Thursday, March 25, 2010

Kids and Cancer

Cancer. It's that 5 letter word practically everyone dreads to hear. Unfortunately, it's very real in many people's lives. For the past month or so, I've been rotating through a pediatric hematology-oncology clinic and it's truly opened my eyes to what families affected by cancer go through.

So far in my life, I've had two direct contacts with cancer. I was 12 when my grandmother passed away from sepsis secondary to her leukemia. I remember her having to go through chemo, but I never grasped what that entailed. My mother-in-law battled and won bilateral breast cancer about 5 years ago. While I was old enough to comprehend things, since I didn't live with her, I don't think I understood how intensive treatment was, how often she got chemo, etc.  I was also dealing with my own anger towards the situation and I admit I did not attempt to understand her process as much as I should have.

Even though I had the two cancer interactions above, it took me rotating through a cancer clinic to start to comprehend how life-changing this is. (I don't think I'll ever know unless I personally have to go through it myself.)

I just want to give you an example and imagine being the parent of this child.

Your 4 year old doesn't have the energy he used to have. At first you thought it was because he had a cold and fever. However it seems that this cold just won't go away. You've also noticed that he looks pale and has new bruises. You've had enough and take him to the doctor hoping to get some antibiotics to treat this cold. Your pediatrician wants to get a blood count.

The blood count comes back showing your son has severely decreased numbers of white cells (infection killing cells), red blood cells, hemoglobin (the stuff in the blood that carries oxygen), and platelets (what help your blood clot). Your pediatrican tells you it looks like your child very well could have leukemia and she wants you to go to the hospital to see the cancer doctors.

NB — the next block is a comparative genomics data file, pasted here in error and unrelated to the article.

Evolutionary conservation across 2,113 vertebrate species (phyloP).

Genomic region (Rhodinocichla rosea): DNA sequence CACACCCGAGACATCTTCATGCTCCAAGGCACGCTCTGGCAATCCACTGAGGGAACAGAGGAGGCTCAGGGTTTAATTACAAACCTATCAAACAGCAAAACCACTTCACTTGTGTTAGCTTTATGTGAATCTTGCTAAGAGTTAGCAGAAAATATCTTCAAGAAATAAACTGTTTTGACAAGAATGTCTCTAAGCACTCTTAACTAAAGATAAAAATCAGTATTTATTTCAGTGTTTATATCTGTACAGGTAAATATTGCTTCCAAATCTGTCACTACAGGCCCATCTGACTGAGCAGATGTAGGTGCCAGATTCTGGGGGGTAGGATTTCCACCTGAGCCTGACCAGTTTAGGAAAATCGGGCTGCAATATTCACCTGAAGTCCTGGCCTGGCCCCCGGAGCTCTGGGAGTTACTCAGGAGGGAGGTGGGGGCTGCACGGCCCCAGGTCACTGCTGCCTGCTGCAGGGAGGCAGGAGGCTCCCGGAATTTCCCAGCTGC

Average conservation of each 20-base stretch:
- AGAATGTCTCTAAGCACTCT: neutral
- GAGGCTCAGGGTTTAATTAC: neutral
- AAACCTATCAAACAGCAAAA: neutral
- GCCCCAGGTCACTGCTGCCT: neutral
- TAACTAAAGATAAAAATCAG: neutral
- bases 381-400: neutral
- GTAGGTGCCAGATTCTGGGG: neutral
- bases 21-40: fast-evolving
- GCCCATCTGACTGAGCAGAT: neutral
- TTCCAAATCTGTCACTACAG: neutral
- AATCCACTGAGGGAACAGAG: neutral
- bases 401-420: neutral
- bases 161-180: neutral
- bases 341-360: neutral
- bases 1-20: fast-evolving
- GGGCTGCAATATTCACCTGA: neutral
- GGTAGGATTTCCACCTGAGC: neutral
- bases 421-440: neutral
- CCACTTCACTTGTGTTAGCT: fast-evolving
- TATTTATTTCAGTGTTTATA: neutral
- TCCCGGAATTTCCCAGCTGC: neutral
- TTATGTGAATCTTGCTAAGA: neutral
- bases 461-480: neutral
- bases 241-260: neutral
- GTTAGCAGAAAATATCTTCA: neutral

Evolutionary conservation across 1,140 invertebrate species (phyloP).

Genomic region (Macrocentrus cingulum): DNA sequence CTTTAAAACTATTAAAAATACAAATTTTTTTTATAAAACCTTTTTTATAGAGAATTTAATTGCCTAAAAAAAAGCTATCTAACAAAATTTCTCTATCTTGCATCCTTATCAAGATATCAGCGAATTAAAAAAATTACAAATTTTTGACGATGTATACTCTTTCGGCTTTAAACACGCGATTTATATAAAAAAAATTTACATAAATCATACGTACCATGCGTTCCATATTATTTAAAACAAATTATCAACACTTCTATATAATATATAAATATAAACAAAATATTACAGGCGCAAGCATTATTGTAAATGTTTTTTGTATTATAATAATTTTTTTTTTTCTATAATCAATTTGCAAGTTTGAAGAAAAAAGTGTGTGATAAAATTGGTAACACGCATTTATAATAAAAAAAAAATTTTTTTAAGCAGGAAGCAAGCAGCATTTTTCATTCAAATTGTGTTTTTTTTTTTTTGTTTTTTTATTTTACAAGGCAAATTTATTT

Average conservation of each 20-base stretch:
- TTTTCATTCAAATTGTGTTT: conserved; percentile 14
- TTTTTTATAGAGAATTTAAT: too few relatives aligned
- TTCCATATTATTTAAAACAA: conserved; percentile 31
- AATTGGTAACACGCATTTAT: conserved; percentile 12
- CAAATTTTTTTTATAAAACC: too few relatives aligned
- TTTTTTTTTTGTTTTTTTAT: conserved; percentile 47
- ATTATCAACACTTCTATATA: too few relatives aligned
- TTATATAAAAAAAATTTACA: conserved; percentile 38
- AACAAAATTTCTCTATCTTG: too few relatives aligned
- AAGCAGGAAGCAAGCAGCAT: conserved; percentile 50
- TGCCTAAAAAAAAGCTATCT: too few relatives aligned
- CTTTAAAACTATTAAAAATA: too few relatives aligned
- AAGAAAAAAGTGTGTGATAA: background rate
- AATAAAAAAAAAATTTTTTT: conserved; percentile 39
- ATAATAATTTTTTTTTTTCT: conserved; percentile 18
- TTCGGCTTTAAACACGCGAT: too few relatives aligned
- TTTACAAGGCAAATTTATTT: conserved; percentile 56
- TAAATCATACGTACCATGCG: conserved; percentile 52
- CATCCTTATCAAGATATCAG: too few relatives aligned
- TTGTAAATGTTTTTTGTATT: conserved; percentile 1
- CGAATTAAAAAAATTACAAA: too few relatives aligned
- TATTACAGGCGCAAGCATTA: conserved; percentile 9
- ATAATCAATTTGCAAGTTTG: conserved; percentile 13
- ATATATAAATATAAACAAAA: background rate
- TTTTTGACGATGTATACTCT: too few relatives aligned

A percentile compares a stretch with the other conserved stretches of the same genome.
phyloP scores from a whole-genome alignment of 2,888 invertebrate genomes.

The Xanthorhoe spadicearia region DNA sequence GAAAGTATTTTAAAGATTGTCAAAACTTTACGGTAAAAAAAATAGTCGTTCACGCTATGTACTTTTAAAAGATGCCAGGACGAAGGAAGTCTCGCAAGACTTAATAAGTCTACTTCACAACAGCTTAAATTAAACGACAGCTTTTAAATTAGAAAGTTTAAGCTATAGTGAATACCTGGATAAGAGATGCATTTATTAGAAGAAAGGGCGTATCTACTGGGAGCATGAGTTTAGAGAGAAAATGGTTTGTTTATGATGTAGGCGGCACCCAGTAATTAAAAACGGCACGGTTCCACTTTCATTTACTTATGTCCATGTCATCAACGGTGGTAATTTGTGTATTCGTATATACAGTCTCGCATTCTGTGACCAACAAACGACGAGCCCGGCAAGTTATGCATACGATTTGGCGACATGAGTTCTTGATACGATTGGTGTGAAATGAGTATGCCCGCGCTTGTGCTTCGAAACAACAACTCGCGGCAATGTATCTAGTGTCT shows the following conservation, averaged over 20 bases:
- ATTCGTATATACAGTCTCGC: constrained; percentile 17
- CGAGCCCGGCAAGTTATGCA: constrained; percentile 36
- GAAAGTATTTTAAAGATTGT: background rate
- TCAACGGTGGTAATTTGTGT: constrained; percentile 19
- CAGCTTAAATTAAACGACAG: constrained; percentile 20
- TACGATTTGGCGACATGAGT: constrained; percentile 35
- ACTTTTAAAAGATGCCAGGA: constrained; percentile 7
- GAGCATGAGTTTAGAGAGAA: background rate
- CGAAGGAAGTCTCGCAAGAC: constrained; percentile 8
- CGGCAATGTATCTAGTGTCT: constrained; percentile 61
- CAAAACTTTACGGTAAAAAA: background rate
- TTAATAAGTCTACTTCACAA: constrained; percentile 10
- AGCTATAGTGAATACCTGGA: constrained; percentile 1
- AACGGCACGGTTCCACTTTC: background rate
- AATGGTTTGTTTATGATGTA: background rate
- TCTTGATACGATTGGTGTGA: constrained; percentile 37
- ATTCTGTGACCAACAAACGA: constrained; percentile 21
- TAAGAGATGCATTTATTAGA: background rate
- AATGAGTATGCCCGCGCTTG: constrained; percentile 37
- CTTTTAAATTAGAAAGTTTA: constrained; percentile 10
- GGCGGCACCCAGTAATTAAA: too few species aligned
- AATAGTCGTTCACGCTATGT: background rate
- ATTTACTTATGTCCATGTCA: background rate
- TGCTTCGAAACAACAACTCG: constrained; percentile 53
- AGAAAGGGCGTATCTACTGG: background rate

So, now your day has drastically changed. Who's going to pick up the other kids from school? When are you going to finish that last errand? But not only that, why does my kid have to go to the hospital? He just had an infection he couldn't get over.

So the cancer docs come in and say they agree. It's very likely your child has leukemia. However, we won't know for sure what kind he has until we do more tests. The docs tell you they are going to have to put your son to sleep so they can test his bone marrow and do a spinal tap. What? Now my kid is having general anethesia?  What if something goes wrong?

So the bone marrow results come back and they confirm your kid has leukemia.  Treatment will start immediately.   You'll be spending at least the next week in the hospital getting chemo for your little boy.  Your little boy who was just playing games at home two days ago.  If he's not too sick, you may be able to go home after a week, but he can't go out.  He can't go to school.  He can't go to church.  He can't be around anybody with a cold.  He's going to lose his hair.  He's going to be tired.  You're going to be tired.  He's going to be on steroids.  He might be irritable.  He might be a sloth.  He'll be constantly hungry.  You'll be wondering why this happened to you.  You'll be missing work to take your kid to the clinic to get chemo or blood counts at least twice a week.

All at the same time, life around you goes on.  Your other kids need their parents.  Your employer is hopefully understanding, but can't just let you disappear.  Hopefully you're in the same city as the cancer clinic, but you may live 3 hours away.